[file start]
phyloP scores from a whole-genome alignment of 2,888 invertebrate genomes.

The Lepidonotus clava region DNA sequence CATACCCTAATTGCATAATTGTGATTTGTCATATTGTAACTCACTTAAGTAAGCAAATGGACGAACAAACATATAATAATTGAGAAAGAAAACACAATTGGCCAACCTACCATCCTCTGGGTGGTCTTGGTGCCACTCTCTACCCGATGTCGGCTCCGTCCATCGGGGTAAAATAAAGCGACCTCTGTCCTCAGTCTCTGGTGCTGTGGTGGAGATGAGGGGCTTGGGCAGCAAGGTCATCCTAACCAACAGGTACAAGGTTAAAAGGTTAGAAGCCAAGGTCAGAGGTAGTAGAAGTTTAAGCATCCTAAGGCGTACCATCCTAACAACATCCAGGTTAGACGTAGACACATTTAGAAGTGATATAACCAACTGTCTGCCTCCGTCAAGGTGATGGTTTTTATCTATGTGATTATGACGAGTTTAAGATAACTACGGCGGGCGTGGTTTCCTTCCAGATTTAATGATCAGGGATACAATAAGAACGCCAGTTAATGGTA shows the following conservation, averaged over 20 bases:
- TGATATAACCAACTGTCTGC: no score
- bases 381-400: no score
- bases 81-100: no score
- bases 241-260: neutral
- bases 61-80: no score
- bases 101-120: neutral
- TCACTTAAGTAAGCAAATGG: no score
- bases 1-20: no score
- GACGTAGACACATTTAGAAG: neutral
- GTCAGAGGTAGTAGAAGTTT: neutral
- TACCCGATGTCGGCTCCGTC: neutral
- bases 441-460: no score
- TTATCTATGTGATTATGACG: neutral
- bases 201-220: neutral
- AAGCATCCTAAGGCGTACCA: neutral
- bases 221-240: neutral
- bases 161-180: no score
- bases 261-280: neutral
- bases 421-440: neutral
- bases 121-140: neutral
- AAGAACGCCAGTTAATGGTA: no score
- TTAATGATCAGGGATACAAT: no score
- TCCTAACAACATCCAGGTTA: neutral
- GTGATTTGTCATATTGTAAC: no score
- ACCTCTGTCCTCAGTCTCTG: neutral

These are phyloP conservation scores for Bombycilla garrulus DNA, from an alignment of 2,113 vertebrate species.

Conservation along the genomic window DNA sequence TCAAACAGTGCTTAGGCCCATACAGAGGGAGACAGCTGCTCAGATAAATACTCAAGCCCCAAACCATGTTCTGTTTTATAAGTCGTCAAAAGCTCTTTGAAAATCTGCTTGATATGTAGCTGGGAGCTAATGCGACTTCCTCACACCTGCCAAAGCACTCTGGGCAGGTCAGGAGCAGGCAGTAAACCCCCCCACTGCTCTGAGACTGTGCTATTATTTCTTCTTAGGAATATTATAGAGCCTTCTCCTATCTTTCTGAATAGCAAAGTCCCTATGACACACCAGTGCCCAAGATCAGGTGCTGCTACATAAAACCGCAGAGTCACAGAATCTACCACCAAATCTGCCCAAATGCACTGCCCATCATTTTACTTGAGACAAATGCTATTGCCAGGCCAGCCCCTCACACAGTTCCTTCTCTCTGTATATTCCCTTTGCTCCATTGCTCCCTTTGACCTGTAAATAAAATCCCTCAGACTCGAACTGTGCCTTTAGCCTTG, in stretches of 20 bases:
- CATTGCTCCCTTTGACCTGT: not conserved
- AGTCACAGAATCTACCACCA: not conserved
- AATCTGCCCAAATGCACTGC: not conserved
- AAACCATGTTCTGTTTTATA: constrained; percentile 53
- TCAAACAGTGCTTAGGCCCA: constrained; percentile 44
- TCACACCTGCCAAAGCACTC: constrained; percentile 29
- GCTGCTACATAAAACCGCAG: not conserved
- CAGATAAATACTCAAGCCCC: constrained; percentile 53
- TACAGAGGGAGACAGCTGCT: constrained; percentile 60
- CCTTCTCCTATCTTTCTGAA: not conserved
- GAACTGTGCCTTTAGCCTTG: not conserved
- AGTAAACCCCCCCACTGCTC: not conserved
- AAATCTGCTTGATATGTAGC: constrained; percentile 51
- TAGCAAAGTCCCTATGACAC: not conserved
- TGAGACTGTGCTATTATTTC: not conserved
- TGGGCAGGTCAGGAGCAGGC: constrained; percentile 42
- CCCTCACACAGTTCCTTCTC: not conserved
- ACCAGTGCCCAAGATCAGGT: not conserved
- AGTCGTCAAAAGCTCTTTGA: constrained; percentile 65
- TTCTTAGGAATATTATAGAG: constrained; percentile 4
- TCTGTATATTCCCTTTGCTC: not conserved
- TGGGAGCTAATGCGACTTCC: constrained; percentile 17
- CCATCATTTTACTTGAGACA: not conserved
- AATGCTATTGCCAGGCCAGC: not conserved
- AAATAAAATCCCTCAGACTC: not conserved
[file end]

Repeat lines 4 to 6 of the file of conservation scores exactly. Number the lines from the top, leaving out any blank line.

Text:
- bases 381-400: no score
- bases 81-100: no score
- bases 241-260: neutral